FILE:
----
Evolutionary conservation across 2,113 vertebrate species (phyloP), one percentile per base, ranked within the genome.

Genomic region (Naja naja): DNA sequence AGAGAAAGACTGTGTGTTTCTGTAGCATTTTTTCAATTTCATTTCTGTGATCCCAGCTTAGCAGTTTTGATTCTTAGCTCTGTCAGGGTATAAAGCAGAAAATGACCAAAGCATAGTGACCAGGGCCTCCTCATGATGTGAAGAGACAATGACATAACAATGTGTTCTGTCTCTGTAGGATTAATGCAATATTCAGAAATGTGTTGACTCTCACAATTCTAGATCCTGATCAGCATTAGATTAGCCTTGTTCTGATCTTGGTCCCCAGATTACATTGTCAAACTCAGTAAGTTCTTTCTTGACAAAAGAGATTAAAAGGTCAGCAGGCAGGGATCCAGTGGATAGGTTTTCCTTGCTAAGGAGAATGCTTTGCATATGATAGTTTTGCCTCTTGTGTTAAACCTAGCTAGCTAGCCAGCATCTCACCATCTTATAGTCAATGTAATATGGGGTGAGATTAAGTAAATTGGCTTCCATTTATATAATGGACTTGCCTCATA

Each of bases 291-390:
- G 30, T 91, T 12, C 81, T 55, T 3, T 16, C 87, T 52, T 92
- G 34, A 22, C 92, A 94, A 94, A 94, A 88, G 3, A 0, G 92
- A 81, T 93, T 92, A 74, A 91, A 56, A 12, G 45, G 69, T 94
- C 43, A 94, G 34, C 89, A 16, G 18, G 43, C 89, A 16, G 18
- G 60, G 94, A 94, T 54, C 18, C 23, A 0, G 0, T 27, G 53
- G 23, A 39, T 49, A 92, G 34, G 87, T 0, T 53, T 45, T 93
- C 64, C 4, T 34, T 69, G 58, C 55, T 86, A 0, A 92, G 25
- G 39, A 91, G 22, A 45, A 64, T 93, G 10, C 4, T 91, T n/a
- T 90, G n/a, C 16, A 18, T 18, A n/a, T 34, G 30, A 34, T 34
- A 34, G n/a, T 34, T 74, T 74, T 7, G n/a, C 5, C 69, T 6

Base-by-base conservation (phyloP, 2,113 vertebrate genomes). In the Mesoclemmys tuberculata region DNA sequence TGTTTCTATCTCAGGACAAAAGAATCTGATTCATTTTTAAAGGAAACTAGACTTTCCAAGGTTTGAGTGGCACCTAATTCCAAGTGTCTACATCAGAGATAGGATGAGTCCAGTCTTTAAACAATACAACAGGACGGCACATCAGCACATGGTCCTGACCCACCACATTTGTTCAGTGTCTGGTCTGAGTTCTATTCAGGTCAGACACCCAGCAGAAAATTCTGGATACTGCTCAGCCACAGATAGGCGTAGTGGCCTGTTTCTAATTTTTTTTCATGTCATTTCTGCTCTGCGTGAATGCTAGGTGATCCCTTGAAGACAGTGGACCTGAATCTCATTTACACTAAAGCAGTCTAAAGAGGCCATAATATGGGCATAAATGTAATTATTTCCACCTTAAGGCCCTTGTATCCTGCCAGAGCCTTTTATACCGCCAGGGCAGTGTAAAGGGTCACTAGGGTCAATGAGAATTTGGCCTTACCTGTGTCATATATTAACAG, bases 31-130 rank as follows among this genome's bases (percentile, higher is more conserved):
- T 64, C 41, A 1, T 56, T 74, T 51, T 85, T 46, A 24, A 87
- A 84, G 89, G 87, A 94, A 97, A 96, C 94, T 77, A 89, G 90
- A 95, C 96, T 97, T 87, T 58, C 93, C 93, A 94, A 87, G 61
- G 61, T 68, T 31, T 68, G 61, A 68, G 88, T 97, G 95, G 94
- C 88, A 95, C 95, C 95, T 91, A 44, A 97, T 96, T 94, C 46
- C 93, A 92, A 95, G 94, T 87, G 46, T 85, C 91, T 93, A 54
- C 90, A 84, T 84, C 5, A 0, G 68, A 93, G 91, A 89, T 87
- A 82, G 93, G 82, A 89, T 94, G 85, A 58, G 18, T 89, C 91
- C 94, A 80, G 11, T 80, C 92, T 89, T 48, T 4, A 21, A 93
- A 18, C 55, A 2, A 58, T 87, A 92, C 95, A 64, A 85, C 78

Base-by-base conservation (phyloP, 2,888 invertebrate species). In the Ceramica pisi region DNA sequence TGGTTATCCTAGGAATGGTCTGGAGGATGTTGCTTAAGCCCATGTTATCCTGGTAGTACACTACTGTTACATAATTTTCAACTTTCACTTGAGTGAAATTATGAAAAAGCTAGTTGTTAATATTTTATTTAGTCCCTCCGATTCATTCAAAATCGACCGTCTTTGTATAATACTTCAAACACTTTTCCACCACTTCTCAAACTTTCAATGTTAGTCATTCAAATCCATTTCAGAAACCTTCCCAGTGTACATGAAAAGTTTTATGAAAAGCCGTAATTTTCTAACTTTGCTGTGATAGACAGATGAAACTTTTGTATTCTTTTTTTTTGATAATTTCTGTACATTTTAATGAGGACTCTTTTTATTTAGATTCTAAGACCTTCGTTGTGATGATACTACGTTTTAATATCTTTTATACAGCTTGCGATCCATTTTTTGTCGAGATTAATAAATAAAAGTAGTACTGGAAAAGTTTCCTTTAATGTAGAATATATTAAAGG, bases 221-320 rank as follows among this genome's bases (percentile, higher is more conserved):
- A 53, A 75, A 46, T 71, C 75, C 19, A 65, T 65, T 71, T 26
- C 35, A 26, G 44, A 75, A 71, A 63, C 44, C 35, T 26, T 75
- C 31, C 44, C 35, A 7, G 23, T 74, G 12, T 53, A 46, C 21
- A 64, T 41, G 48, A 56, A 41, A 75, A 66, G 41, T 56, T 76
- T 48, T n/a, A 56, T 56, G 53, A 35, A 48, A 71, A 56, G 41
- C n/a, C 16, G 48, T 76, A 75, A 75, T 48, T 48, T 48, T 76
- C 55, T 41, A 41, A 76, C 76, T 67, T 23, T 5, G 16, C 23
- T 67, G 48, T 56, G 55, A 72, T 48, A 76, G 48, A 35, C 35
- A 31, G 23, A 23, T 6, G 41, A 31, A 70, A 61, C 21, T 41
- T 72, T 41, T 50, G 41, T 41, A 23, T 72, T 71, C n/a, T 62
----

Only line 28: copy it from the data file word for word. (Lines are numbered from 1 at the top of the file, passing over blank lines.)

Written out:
- C 31, C 44, C 35, A 7, G 23, T 74, G 12, T 53, A 46, C 21